Originally posted by Whereweheaded
Allow me to clarify, I meant or suggested that his resignation could have possibly suggested guilt. However, this nation is built upon " due
Process", which would require a proper hearing and legal actions. But what concerns me, is the fact that the state has a " clause " which allows
an officer to basically say " oops my mistake" and can't be tried. We this prevalent in our country. Case in point, there are a few states that
have deemed it illegal to video tape officers in their wrongful actions. Matter of fact, there was a thread on that a while back. That's what
I understand where you are coming from, and it goes back to the "clause" you refer to. The "clause" is probably the least understood by the
Its kind of difficult to explain this is such a way that people will understand it. I am going to include some info already covered in hopes it might
help some understand the clause is there for a reason, but not to protect the officer from bad judgment or illegal actions.
To civilians, a physical offensive action is a foreign concept for the simple fact people want to avoid confrontation when its heading into the
physical person on person realm. Most people, if confronted by, say a drunk guy on the street looking for a fight, will simply disengage and move off
into the opposite direction and continue on their way.
To an officer, the behavior of the person is an issue, and a potential threat to the public at large (assume the 2 people walking called the police to
report the encounter). We show up and make contact, and the guy continues with the aggressive behavior towards the cops. For the cops, walking away
and disengaging will not be the first thought that goes through their minds. Resolving the situation is the goal.
Again, if a person in the same scenario has a gun or knife, people will avoid the situation, where law enforcement is forced to deal with the
Laws are on the books for a reason, and as I said before law enforcement is bound by those laws. The only time the "clause" kicks in is an emergency
situation, and even then there is still a possibility the officer could face charges / termination for actions that are out of bounds.
Due to the nature of our profession, and the situations we deal with, things can go downhill in a split second, forcing the officer to make a split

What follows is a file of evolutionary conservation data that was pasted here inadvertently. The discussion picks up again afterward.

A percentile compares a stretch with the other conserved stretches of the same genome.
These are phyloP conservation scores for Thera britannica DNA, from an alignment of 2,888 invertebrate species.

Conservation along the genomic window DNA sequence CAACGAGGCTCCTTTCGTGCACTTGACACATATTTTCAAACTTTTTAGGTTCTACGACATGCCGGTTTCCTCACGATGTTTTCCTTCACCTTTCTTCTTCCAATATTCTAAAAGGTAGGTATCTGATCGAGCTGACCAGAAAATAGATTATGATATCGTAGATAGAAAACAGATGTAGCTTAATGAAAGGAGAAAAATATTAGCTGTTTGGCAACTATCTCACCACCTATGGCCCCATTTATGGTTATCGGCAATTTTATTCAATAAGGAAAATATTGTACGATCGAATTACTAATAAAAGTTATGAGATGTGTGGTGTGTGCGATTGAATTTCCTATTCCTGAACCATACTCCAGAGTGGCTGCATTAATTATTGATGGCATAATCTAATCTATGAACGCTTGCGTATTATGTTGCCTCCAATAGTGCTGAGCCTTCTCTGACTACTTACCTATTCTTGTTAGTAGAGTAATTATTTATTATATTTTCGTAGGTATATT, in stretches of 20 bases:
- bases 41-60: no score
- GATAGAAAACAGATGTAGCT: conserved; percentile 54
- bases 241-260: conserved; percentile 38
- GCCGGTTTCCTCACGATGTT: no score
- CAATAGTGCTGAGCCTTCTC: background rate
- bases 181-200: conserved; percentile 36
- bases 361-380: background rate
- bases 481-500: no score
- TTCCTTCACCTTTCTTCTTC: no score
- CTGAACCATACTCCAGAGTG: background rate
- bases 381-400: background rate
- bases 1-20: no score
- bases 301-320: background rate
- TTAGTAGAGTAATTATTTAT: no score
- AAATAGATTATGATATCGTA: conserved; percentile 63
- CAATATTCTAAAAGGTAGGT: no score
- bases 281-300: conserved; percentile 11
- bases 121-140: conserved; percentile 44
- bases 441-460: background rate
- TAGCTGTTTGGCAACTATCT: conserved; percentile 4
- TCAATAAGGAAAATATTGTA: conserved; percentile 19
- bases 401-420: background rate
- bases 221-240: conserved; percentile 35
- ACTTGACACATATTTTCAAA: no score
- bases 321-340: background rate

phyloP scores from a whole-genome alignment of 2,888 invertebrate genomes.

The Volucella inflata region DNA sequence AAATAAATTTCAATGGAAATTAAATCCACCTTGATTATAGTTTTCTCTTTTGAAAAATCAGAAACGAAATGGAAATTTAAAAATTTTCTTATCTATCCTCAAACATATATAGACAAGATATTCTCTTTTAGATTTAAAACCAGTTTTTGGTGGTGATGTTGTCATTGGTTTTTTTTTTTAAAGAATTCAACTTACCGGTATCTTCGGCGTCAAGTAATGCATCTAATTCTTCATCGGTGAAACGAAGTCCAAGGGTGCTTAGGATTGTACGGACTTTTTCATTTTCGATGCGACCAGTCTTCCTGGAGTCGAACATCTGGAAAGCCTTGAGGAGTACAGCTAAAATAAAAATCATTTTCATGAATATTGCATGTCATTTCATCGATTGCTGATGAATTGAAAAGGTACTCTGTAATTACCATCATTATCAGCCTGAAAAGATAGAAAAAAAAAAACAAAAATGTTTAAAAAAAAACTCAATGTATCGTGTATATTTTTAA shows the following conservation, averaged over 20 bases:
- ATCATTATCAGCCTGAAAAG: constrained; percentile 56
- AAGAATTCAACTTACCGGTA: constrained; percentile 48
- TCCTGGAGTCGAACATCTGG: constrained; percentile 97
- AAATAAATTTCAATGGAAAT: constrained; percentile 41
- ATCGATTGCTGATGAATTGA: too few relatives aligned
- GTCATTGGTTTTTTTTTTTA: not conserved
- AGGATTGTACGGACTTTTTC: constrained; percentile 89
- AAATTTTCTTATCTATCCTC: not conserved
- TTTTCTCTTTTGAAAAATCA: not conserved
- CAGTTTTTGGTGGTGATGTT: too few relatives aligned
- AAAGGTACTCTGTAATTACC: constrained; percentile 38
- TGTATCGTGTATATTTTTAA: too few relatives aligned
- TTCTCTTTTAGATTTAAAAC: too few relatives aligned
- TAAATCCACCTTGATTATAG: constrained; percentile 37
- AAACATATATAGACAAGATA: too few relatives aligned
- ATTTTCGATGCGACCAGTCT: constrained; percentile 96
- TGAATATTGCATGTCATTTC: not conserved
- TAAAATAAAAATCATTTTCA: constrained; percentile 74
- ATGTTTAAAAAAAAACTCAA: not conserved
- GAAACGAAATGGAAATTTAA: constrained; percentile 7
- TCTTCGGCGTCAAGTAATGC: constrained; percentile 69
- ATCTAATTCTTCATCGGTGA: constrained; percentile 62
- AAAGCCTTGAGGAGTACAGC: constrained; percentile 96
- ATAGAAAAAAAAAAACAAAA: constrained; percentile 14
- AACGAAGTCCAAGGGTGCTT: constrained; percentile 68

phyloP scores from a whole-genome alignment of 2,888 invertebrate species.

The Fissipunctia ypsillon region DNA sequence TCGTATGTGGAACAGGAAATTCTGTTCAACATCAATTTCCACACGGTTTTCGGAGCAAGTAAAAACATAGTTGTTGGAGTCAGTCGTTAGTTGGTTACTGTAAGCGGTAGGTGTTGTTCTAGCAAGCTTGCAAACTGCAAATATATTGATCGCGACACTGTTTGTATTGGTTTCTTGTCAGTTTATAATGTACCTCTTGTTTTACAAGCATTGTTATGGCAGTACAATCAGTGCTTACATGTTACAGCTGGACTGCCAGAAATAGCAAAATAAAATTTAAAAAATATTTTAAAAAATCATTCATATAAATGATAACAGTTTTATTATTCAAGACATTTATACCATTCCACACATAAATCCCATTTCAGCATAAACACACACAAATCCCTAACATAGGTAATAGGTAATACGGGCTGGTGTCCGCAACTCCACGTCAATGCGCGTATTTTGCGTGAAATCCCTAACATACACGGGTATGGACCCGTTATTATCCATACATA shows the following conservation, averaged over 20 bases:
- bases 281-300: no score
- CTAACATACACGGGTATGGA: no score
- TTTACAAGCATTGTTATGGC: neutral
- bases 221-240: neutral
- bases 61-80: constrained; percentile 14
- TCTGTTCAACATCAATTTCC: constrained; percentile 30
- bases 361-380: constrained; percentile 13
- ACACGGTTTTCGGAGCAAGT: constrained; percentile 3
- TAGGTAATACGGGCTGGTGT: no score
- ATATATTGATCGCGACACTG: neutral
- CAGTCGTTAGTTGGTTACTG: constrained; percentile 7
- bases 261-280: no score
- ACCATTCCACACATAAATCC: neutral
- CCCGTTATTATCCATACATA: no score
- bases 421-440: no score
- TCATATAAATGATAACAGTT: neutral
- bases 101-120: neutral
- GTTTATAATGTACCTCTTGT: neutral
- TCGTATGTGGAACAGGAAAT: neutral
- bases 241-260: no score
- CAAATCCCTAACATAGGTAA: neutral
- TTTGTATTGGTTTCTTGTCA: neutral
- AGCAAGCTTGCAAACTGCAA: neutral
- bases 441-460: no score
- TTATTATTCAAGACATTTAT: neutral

second decision. Because its a split second decision, any actions that occur have to be looked at through that split second window and description of
I understand why it appears as law enforcement has a special status, but to be honest its anything but that. The stuff the public does not see in
terms of an officer involved shooting is where the perception of a special status comes in. A civilian has more rights than an officer does when it
comes to using deadly force. The manner it is investigated in is completely different as well. The rule for a civilian shoot is:
* - what prompted the use of force
* - if its a duty to retreat state, could the person safely do this, or were they forced into a defensive action
* - if no duty to retreat, was the action inside the law
* - are there mitigating circumstances
* - is there any substance abuse by either party
* - Is the weapon legal
* - do witnesses coroborate the described events
The investigation would include the above and a few more, and the person who shot (if the evidence suggests its not a good shoot) could be arrested
and taken to jail pending a review by the PA's office. If its a good shoot the PA might tell us to send the report and let the person who shot go.
For Law Enforcement, in addition to the above questions, we also have the civil rights investigation to determine if we violated any. We are required
to submit to a blood / breath / urine test to determine if we are on anything that is illegal, or a prescription or otc drug that affects actions /
thought process etc.
Our duty weapon is seized as evidence (same as civilian) we are placed on administrative leave pending the outcome of all the other investigations. We
are required to write a detailed report of the incident (which technically violates our right to not incriminate ourselves. We can alos be ordered to
answer guilt seeking questions regardless of Miranda (In addition to Miranda we also have whats called Garrity Rights which addresses the miranda
violation of being forced to give evidence against ourselves.. I can go on and on, but you get the idea.
- investigation, report sent to PA office for review.
Agency criminal investigation that essentially seizes the officer (we cannot work, cant leave the state, etc)
Independant agency investigation that is seperate than the above (to proivde an independant investigation.
Prosecuting Attorneys office, who does their investigation as well.
Additionally we can be investigated by the FBI for civil rights violations.
Because our profession deals with people who violate the law, and because those encounters dont always go as planned or peacefully, there has to be
something in place for us to do our jobs. If there was nothing there, then the officers would be just as guilty as the person who is breaking the law
because we just violated it as well.
All the civili immunity is for is to prevent constant, frivelous lawsuits against officers who were doing their job. Its not carte blanche for us to
do whatever we want though.
This making sense? or did I add to much info?